From the time I entered school—and I’m talking elementary school—I knew I wanted a career that involved writing, and lots of it. What I wanted to write about, however, was uncertain.

Immediately after graduating college, I entered the media world. Entry-level positions at a B2B magazine and national newspaper were fun. I worked with really smart people who were committed to investigative journalism. However, I personally didn’t feel passionate about the work I was doing.

After a year and a half of commuting two hours to New York City, I had had it. I wasn’t feeling fulfilled enough by my job to justify the pure exhaustion I felt every day. I began mass applying to any job that had anything to do with writing, and one day I got an email about a staff writer position for K12 and higher ed magazines. The role I accepted was one that would allow me to write features and news stories about high-level issues in education, as well as work with the companies that serve these markets to create sponsored content.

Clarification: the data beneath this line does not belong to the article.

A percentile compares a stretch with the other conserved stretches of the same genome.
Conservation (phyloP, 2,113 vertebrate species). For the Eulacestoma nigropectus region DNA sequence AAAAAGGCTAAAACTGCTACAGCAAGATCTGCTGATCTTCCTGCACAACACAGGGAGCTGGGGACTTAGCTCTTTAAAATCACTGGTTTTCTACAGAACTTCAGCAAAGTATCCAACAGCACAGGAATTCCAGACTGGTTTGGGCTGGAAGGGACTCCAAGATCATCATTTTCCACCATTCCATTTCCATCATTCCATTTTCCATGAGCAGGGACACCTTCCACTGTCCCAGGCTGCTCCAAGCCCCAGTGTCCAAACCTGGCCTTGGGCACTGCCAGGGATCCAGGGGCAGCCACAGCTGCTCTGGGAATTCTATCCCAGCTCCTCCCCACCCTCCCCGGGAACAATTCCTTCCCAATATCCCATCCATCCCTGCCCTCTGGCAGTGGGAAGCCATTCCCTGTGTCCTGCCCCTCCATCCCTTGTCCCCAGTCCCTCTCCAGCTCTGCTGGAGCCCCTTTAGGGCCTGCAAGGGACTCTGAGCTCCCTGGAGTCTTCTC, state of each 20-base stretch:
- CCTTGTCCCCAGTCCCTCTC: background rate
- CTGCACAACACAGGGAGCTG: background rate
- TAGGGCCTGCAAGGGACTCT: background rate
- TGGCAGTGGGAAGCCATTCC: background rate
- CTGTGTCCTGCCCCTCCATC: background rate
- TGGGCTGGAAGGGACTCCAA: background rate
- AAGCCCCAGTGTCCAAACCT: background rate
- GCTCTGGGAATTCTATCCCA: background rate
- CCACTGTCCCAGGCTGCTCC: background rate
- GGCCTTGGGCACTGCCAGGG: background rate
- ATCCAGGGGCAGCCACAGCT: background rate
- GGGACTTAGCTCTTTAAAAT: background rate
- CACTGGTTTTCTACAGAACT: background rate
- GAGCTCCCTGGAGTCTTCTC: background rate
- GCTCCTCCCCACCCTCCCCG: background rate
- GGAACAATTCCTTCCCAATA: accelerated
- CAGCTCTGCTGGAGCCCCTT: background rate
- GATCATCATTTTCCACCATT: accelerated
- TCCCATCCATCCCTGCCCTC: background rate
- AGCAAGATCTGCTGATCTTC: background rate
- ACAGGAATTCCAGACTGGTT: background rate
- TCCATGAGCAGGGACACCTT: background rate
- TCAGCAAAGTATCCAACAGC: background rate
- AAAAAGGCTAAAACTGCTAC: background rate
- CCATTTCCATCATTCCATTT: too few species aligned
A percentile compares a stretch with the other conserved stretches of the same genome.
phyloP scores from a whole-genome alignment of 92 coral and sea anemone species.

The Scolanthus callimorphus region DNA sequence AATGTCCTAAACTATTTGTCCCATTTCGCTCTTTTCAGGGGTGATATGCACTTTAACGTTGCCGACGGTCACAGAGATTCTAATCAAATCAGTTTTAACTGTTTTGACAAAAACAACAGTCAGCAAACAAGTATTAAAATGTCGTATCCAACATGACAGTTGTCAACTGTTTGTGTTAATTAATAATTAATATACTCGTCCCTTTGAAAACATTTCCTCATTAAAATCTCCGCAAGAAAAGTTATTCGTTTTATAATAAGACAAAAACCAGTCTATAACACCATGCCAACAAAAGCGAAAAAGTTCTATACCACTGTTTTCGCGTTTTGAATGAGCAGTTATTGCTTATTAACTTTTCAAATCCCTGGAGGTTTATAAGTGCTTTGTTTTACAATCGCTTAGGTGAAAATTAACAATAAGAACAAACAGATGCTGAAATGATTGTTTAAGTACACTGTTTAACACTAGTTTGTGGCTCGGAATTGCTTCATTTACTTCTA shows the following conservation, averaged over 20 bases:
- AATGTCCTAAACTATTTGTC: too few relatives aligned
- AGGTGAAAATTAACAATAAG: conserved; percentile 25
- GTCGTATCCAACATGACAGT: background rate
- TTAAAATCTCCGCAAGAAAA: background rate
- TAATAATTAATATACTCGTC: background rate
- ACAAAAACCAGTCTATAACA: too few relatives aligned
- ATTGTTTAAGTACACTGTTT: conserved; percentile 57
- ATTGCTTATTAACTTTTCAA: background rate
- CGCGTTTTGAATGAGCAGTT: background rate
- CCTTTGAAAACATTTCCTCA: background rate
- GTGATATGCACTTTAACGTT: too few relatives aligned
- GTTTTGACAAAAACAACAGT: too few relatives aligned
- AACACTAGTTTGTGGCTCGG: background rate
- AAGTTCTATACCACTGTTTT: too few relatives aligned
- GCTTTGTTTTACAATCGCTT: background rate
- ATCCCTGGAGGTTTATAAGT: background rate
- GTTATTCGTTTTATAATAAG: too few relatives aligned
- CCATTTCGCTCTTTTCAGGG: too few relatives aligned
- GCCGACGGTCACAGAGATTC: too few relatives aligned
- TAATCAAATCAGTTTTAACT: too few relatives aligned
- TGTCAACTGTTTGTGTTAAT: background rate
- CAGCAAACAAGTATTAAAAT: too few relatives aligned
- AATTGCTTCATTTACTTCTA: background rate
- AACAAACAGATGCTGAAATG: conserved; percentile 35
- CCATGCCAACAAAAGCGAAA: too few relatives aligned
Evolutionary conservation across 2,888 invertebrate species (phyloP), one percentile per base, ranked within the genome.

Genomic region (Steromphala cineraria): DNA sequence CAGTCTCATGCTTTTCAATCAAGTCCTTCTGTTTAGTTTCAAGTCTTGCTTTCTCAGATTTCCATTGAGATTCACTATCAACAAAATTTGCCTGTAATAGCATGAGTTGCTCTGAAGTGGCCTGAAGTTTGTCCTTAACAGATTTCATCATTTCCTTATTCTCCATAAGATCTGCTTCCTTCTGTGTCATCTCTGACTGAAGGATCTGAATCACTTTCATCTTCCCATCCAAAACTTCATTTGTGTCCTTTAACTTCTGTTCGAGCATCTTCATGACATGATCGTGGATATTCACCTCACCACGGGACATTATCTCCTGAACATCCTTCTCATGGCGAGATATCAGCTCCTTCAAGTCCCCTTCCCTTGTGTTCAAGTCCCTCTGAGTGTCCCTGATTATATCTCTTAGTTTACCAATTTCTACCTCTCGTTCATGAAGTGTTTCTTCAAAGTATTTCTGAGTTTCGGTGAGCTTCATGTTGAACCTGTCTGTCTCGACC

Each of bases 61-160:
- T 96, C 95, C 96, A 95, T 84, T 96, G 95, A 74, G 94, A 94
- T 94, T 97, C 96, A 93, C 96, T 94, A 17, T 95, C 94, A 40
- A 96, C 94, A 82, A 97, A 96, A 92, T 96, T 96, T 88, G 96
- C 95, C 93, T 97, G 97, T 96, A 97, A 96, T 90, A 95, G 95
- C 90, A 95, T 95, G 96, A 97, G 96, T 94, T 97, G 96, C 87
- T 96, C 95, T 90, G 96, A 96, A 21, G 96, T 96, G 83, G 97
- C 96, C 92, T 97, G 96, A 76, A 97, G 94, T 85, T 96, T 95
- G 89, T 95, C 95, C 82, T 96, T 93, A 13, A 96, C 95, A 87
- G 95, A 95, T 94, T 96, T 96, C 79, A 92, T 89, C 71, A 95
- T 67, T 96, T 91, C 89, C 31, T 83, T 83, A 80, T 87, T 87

Initially, it was “just a job.” It was a doable commute, and I enjoyed my coworkers and boss. But soon enough, as I really got to learn the industry, I had finally found something about which I simply loved to write. And a big part of that was the personal connection I had to the power of higher education.

As a low-income, first-generation student, I knew pretty much nothing about the realities of attending and financing college. All I knew was that I was smart, had good grades and test scores in high school and that I would succeed—simply because I didn’t consider any other option for myself. It was when I started working at University Business that I became aware of all of the programs and policies that higher ed institutions put into place to help students just like me. I got to talk to financial aid experts about driving down student loan default rates and educating students on the amount they borrow. I got to interview a university president about lowering the tuition of his institution’s law school—and recruit him to speak at my company’s annual technology conference. Among my other favorite topics were campus AV, higher ed and the Internet of Things and unique financing initiatives.

I just loved interacting with campus leaders about what they were doing at their schools, and figuring out a compelling story to tell our readers. And that’s why, when it was time for a new job, I knew working at TVP Communications would be a perfect fit. Colleges and universities provide no shortage of fascinating—and utterly important—stories to tell. I’m honored to keep telling them.